A hammertoe can sideline athletes and nonathletes alike. Hammertoes happen when the muscles and tendons in your toes become unbalanced or weakened. This can put pressure on your middle toe joint, causing it to bend. A hammertoe is more than a cosmetic bend in your toe: it causes calluses, sores, burning sensations, and pain when wearing shoes. Open sores can be especially problematic if you have diabetes.
Here at the Diabetic Foot and Wound Center in Bakersfield, California, we’re experts when it comes to diagnosing and treating hammertoe, but we also want to help you avoid the condition altogether, if possible.
Below, our medical team shares tips for preventing this painful condition.
3 strategies for preventing hammertoes
Ruben Nieto, DPM, and our team may suggest any of the following prevention strategies:
1. Choose the right pair of shoes
Choosing the right pair of shoes can go a long way in preventing many foot conditions, including blisters, bunions, and hammertoes.
When selecting your shoes, keep these tips in mind:
- Avoid any shoes that pinch your toes
- Choose shoes with a low-to-no heel
- Choose shoes with plenty of room in the toe box
- Always double-check the size (not all brands’ sizes are consistent with each other)
- Ensure your shoes have adequate arch support
Finally, wear the right shoes for your selected activity — wear cleats when playing soccer, running shoes while jogging, and cross-trainers when cross-training. If your shoes are worn out, replace them with a new pair.
2. Schedule your shoe shopping later in the day
Need new shoes? It’s always recommended to try on your shoes before buying them since you might, for example, wear a size 8 in one brand 一 but a size 8.5 in another. If you have one foot that’s bigger than the other (many people do!), buy the size that fits your bigger foot. Trying to cram your bigger foot into the smaller shoe can increase your risk of foot problems.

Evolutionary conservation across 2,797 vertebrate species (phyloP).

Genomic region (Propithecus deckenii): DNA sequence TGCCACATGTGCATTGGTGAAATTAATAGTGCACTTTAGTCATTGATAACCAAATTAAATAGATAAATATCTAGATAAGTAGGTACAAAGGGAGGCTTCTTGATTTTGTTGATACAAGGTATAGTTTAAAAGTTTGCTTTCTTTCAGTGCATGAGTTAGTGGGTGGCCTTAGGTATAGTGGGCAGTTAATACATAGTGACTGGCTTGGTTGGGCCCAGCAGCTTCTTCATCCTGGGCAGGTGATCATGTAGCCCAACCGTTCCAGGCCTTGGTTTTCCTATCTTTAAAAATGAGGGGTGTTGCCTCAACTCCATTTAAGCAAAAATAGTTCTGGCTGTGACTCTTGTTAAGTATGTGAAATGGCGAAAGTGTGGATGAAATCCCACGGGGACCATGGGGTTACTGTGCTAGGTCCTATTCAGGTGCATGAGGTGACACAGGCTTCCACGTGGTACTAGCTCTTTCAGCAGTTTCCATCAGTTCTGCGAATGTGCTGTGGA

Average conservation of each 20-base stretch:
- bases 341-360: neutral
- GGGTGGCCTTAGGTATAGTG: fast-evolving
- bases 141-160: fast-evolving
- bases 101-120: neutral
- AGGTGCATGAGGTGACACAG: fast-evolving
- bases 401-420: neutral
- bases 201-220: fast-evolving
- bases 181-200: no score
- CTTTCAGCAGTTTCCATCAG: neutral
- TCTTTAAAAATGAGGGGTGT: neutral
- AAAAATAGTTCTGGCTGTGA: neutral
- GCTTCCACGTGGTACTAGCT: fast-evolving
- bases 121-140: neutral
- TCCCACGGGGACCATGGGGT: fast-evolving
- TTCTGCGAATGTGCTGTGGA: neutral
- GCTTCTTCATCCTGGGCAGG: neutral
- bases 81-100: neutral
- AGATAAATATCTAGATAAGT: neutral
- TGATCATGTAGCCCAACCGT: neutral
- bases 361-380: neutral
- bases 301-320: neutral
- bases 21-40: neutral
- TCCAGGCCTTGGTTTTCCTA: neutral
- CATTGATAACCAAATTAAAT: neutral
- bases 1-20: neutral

In addition to receiving a professional fitting, it’s important to take notice of when you schedule your shoe shopping trip. Avoid buying shoes first thing in the morning. Your feet naturally swell over the course of the day, and you want to ensure that your new shoes fit perfectly at all hours of the day, not just in the morning.
If shoes aren’t comfortable when you first try them on, take a pass. Shoes should be comfortable from the get-go; don’t assume they’ll stretch later.
3. Stretch your feet
Stretching is an important part of your daily exercise routine. Stretching helps to warm up your muscles and helps you avoid sports injuries. Stretching your feet and toes can also help relax the muscles and ligaments in your feet.
Not sure how to stretch your feet? Toe stretches are simple, and you can easily sneak them into your day, even if you’re sitting at your desk. Here are some stretches to try:
- Raise your toes, point your toes, and curl them under
- Flex and point your feet
- Rotate your ankles in circles
- Splay your toes as wide apart as possible
- Move each of your toes individually (or at least try to)
- Pick up small items (a washcloth or a marble) with your toes
Even with these preventive strategies, it’s still possible to develop hammertoe. Arthritis, flat feet, high arches, bunions, and nerve damage can all contribute to hammertoe, even if you stretch and wear the right shoes. That being said, early intervention can help you improve the functionality of your toes so you can walk comfortably.
Get treatment if you spot the signs of hammertoe
If your affected toe is still capable of moving at the joint, you might find that daily stretching provides some relief. Orthotics and wearing the proper shoes can also keep your feet comfortable. However, if you can’t bend your toe at the joint, surgery may be the right solution for you.
If a hammertoe is keeping you from walking comfortably, call Dr. Nieto at 661-238-7526. You can also request an appointment via our online scheduling tool.